- Life sustained by Jesus
- God who meets us in Jesus and in Christian community is God who is known in abundance.
- John’s gospel helps us to get to know this Jesus who provides sustenance and provision, superabundance and grace – living water, bread of life, and a real relationship and fellowship.
May you be encouraged as you follow this Jesus who gave His life for us.
Reading Matthew 14: 13 ― 21
Sermon by Bill Davey ― Elder at B.B.P
Overview of the message today:
- highlight a key principle from the teaching of Jesus;
- review the background to this creative miracle ― where and when it occurred;
- seek to learn from this miracle [Feeding the 5,000];
- recognise the links between this miracle and the Jewish history [Exodus];
- identify some links with other New Testament themes.
A Principle from the teaching of Jesus:
In Matt. 5: 17 ― Jesus taught: “I did not come to abolish the Law or the Prophets but to fulfill them.” (NIV)
This week The Narrative Lectionary highlights one of the best known miracles of Jesus ― our Messiah ― when He feeds 5,000 people near Lake Galilee.
When Pastor Robin invited me to present this material he tasked me to give real thought to the writings and work of retired Bishop N. T. Wright, renowned New Testament theologian, something which I have done:
Tom Wright recommended that when we read the Gospels we always consider: “….. the activities of Jesus should always be viewed as the climax of the story of God and His dealings with His People Israel [the Jewish people].”(N. T. Wright)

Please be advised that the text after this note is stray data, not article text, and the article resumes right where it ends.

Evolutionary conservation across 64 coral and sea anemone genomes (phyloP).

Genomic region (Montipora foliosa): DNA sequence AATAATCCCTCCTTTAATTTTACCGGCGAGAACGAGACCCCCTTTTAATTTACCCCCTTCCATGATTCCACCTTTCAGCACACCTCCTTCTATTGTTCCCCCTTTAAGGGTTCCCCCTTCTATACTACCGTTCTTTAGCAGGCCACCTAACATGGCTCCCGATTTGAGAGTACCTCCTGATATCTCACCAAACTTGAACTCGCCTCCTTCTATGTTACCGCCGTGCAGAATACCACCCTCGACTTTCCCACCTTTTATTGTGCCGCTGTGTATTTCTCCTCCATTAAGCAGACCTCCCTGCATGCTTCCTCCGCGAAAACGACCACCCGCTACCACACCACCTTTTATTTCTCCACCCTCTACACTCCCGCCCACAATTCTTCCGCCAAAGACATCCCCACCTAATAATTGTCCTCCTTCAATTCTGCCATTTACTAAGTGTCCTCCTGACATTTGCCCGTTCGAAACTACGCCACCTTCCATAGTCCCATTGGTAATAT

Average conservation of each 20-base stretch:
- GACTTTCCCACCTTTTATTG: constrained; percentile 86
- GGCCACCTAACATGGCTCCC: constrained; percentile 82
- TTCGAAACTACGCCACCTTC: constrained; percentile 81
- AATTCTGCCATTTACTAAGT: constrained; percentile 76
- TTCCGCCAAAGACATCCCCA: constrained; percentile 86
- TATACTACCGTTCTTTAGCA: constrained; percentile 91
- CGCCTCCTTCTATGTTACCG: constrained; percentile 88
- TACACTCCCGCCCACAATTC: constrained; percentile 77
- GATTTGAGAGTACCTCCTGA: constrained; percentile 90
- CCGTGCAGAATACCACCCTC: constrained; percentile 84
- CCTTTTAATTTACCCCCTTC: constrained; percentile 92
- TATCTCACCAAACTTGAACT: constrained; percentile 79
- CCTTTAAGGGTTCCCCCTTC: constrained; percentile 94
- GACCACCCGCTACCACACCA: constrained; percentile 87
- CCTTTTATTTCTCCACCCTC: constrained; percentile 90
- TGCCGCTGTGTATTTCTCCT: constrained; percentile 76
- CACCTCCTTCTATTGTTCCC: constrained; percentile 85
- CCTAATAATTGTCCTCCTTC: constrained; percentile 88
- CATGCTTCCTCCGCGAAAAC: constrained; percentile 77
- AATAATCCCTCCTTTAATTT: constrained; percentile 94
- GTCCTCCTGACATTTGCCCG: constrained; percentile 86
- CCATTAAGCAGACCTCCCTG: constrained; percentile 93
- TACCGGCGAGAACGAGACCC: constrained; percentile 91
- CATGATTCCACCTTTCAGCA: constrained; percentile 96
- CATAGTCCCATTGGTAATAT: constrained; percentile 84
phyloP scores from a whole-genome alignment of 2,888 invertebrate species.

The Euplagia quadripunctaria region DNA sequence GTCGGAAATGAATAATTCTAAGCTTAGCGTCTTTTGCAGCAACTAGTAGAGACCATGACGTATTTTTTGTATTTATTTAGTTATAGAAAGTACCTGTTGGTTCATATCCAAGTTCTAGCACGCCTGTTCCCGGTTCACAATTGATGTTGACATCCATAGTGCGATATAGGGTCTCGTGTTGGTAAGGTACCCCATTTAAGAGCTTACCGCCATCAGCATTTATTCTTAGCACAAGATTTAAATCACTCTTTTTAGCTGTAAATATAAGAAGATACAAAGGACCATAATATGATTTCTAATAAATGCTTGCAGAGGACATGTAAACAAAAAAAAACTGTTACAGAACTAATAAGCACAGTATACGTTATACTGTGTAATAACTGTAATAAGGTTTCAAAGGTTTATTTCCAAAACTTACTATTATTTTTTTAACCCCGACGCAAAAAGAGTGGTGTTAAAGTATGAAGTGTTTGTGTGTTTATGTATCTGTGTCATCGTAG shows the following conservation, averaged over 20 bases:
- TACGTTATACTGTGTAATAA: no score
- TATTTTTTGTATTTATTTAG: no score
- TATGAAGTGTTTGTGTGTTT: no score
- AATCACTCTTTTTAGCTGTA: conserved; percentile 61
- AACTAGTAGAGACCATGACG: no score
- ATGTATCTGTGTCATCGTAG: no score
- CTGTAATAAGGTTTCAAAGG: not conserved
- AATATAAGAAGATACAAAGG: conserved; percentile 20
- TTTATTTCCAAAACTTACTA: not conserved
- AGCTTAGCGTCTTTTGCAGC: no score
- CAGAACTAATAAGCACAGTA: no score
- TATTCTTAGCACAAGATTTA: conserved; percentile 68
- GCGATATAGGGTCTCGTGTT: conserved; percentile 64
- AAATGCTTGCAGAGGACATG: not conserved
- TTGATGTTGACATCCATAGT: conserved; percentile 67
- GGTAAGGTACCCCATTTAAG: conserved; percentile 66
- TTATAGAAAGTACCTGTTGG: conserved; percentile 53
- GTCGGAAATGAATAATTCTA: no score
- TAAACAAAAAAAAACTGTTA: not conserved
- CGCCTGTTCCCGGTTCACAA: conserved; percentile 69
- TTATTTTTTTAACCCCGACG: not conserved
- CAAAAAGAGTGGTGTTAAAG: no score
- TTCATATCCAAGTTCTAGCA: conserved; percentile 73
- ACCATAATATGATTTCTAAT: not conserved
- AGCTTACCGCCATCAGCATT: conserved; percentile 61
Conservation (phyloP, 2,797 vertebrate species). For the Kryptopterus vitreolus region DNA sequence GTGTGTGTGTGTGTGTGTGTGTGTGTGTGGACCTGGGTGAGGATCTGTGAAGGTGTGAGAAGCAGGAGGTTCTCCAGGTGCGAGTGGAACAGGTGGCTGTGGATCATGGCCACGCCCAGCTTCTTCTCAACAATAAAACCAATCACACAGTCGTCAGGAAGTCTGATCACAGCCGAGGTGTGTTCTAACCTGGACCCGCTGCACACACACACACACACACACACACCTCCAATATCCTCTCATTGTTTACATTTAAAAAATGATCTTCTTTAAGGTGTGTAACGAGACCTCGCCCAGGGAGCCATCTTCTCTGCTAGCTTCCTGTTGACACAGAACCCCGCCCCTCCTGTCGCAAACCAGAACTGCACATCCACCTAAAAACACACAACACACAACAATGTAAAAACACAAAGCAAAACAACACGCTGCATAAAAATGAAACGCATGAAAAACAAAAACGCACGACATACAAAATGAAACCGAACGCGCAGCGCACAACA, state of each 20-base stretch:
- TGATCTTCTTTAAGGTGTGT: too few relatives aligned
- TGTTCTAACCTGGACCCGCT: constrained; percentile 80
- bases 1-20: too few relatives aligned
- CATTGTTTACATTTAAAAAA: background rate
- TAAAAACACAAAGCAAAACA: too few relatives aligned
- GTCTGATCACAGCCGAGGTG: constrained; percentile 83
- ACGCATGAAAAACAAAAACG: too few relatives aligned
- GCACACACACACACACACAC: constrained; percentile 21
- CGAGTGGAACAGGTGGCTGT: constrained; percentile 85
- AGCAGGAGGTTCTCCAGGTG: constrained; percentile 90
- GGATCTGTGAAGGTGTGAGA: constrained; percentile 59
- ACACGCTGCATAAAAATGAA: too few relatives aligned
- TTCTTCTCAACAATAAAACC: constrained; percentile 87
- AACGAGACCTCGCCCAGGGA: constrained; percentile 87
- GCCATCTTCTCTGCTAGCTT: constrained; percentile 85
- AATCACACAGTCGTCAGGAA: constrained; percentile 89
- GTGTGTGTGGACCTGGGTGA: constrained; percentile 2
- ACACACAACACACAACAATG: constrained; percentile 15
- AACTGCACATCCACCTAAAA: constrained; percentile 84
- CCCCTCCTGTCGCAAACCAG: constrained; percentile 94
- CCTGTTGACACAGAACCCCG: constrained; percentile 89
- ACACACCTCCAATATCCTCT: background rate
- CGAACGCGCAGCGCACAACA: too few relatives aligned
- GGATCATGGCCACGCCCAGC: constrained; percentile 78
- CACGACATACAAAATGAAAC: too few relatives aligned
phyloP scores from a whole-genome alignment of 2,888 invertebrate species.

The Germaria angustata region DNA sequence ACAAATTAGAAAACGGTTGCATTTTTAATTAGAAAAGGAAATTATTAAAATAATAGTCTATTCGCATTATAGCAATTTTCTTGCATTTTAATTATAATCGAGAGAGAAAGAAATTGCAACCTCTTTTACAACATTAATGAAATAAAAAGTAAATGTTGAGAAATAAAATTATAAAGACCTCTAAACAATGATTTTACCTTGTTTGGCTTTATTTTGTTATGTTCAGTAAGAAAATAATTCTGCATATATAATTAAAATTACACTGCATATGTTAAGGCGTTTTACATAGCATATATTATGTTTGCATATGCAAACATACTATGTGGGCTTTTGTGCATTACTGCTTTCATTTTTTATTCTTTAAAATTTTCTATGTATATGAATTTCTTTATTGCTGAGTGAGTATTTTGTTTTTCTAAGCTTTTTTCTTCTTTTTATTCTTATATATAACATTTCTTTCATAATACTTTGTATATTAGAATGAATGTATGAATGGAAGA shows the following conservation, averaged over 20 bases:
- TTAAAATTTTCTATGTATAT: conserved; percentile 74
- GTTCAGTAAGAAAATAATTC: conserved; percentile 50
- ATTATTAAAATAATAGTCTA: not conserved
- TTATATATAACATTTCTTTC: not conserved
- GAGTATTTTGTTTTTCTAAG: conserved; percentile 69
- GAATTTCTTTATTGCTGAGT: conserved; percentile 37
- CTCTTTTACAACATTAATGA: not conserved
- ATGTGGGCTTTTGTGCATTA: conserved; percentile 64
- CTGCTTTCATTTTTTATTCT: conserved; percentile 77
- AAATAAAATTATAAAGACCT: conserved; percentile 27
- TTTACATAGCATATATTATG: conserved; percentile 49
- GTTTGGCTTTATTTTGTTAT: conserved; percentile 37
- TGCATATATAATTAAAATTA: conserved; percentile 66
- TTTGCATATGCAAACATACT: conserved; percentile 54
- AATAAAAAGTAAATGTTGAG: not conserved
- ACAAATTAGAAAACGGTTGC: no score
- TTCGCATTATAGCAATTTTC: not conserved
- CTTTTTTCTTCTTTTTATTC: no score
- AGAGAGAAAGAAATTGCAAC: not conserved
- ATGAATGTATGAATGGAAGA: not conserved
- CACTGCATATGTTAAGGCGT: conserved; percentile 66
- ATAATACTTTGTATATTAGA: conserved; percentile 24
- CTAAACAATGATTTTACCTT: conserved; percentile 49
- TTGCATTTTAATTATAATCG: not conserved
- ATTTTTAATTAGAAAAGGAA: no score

The story so far ….. (Background)
John the Baptist, the cousin of our Lord was executed by king Herod in the fortress prison of Machareus on East side of the river Jordan, after the king was tricked into making a promise to his step-daughter, Salome.
Jesus was grieving and needed time to be alone for prayer.
Timing and the setting to this miracle.
In the early weeks of April, A.D. 29, the twelve disciples returned to Capernaum; where Jesus was waiting for them. They were in need of a holiday break, after a month of strenuous ministry.
They would take Peter’s boat, and cross to the Eastern shore of the lake, as they had done before.
However the enthusiastic crowd would not let them escape as easily as that. As their boat was headed towards the north-east; the crowd could keep it in sight, and walk along the shore. It was only two miles to the Jordan, from the north end of the lake; another three miles across the plain of Bataiha.
The people gathered in the foot-hills on the Eastern shore. By boat it would be about four miles, direct from Capernaum. Once again, the twelve missed their holiday break.
This is probably the largest crowd ever addressed by our Lord.